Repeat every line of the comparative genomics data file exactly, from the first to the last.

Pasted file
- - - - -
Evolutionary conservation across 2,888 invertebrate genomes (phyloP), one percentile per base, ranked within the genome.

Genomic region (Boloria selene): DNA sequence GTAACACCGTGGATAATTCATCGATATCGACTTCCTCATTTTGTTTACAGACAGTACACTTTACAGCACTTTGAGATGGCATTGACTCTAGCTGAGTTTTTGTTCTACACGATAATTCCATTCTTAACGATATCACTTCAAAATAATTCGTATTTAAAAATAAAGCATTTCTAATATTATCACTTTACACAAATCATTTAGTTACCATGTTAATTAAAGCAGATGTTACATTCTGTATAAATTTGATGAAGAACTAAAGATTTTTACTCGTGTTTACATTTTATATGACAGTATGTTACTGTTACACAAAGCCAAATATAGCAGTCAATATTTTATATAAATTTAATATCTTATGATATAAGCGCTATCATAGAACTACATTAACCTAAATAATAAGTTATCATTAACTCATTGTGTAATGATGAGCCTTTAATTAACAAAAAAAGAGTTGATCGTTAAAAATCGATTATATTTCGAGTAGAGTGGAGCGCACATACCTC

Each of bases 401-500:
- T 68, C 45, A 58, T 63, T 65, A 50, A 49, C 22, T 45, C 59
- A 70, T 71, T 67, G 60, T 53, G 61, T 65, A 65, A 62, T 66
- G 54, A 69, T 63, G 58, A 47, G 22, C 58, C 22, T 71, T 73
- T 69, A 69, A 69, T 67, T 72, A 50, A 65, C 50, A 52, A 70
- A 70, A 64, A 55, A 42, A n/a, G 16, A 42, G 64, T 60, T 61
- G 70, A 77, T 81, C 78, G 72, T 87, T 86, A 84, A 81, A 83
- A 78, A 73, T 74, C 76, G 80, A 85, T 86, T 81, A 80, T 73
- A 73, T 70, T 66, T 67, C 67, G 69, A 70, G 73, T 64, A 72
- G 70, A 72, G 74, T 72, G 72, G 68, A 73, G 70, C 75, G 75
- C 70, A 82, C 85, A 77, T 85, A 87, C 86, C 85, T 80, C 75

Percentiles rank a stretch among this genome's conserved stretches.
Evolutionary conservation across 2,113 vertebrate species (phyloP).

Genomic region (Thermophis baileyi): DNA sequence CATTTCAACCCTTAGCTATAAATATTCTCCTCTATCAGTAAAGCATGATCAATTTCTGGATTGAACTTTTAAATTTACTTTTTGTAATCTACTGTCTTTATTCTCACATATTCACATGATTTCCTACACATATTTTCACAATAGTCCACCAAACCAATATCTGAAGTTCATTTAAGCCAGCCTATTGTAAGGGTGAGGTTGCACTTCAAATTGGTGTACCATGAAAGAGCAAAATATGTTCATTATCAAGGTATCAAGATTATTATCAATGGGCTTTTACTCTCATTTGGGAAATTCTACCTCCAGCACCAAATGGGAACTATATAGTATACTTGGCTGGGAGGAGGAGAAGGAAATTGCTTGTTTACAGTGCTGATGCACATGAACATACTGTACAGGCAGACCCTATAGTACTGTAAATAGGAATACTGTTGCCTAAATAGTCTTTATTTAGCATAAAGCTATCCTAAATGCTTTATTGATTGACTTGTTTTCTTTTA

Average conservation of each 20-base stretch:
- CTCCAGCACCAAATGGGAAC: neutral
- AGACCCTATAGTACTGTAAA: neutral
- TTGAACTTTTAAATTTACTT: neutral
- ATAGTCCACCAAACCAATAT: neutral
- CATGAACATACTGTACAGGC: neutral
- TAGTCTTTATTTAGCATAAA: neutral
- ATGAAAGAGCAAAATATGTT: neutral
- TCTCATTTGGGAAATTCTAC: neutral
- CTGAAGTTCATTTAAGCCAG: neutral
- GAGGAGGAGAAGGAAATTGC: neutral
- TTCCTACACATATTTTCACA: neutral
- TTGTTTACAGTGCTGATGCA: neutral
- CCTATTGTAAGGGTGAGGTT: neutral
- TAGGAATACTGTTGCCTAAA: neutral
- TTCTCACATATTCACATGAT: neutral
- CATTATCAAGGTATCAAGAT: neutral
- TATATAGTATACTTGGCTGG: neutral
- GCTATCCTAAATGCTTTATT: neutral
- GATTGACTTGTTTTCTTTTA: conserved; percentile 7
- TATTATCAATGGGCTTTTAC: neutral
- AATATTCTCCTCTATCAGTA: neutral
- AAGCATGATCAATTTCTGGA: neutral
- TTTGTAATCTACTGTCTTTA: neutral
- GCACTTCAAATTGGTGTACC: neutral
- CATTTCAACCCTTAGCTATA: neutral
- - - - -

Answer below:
Evolutionary conservation across 2,888 invertebrate genomes (phyloP), one percentile per base, ranked within the genome.

Genomic region (Boloria selene): DNA sequence GTAACACCGTGGATAATTCATCGATATCGACTTCCTCATTTTGTTTACAGACAGTACACTTTACAGCACTTTGAGATGGCATTGACTCTAGCTGAGTTTTTGTTCTACACGATAATTCCATTCTTAACGATATCACTTCAAAATAATTCGTATTTAAAAATAAAGCATTTCTAATATTATCACTTTACACAAATCATTTAGTTACCATGTTAATTAAAGCAGATGTTACATTCTGTATAAATTTGATGAAGAACTAAAGATTTTTACTCGTGTTTACATTTTATATGACAGTATGTTACTGTTACACAAAGCCAAATATAGCAGTCAATATTTTATATAAATTTAATATCTTATGATATAAGCGCTATCATAGAACTACATTAACCTAAATAATAAGTTATCATTAACTCATTGTGTAATGATGAGCCTTTAATTAACAAAAAAAGAGTTGATCGTTAAAAATCGATTATATTTCGAGTAGAGTGGAGCGCACATACCTC

Each of bases 401-500:
- T 68, C 45, A 58, T 63, T 65, A 50, A 49, C 22, T 45, C 59
- A 70, T 71, T 67, G 60, T 53, G 61, T 65, A 65, A 62, T 66
- G 54, A 69, T 63, G 58, A 47, G 22, C 58, C 22, T 71, T 73
- T 69, A 69, A 69, T 67, T 72, A 50, A 65, C 50, A 52, A 70
- A 70, A 64, A 55, A 42, A n/a, G 16, A 42, G 64, T 60, T 61
- G 70, A 77, T 81, C 78, G 72, T 87, T 86, A 84, A 81, A 83
- A 78, A 73, T 74, C 76, G 80, A 85, T 86, T 81, A 80, T 73
- A 73, T 70, T 66, T 67, C 67, G 69, A 70, G 73, T 64, A 72
- G 70, A 72, G 74, T 72, G 72, G 68, A 73, G 70, C 75, G 75
- C 70, A 82, C 85, A 77, T 85, A 87, C 86, C 85, T 80, C 75

Percentiles rank a stretch among this genome's conserved stretches.
Evolutionary conservation across 2,113 vertebrate species (phyloP).

Genomic region (Thermophis baileyi): DNA sequence CATTTCAACCCTTAGCTATAAATATTCTCCTCTATCAGTAAAGCATGATCAATTTCTGGATTGAACTTTTAAATTTACTTTTTGTAATCTACTGTCTTTATTCTCACATATTCACATGATTTCCTACACATATTTTCACAATAGTCCACCAAACCAATATCTGAAGTTCATTTAAGCCAGCCTATTGTAAGGGTGAGGTTGCACTTCAAATTGGTGTACCATGAAAGAGCAAAATATGTTCATTATCAAGGTATCAAGATTATTATCAATGGGCTTTTACTCTCATTTGGGAAATTCTACCTCCAGCACCAAATGGGAACTATATAGTATACTTGGCTGGGAGGAGGAGAAGGAAATTGCTTGTTTACAGTGCTGATGCACATGAACATACTGTACAGGCAGACCCTATAGTACTGTAAATAGGAATACTGTTGCCTAAATAGTCTTTATTTAGCATAAAGCTATCCTAAATGCTTTATTGATTGACTTGTTTTCTTTTA

Average conservation of each 20-base stretch:
- CTCCAGCACCAAATGGGAAC: neutral
- AGACCCTATAGTACTGTAAA: neutral
- TTGAACTTTTAAATTTACTT: neutral
- ATAGTCCACCAAACCAATAT: neutral
- CATGAACATACTGTACAGGC: neutral
- TAGTCTTTATTTAGCATAAA: neutral
- ATGAAAGAGCAAAATATGTT: neutral
- TCTCATTTGGGAAATTCTAC: neutral
- CTGAAGTTCATTTAAGCCAG: neutral
- GAGGAGGAGAAGGAAATTGC: neutral
- TTCCTACACATATTTTCACA: neutral
- TTGTTTACAGTGCTGATGCA: neutral
- CCTATTGTAAGGGTGAGGTT: neutral
- TAGGAATACTGTTGCCTAAA: neutral
- TTCTCACATATTCACATGAT: neutral
- CATTATCAAGGTATCAAGAT: neutral
- TATATAGTATACTTGGCTGG: neutral
- GCTATCCTAAATGCTTTATT: neutral
- GATTGACTTGTTTTCTTTTA: conserved; percentile 7
- TATTATCAATGGGCTTTTAC: neutral
- AATATTCTCCTCTATCAGTA: neutral
- AAGCATGATCAATTTCTGGA: neutral
- TTTGTAATCTACTGTCTTTA: neutral
- GCACTTCAAATTGGTGTACC: neutral
- CATTTCAACCCTTAGCTATA: neutral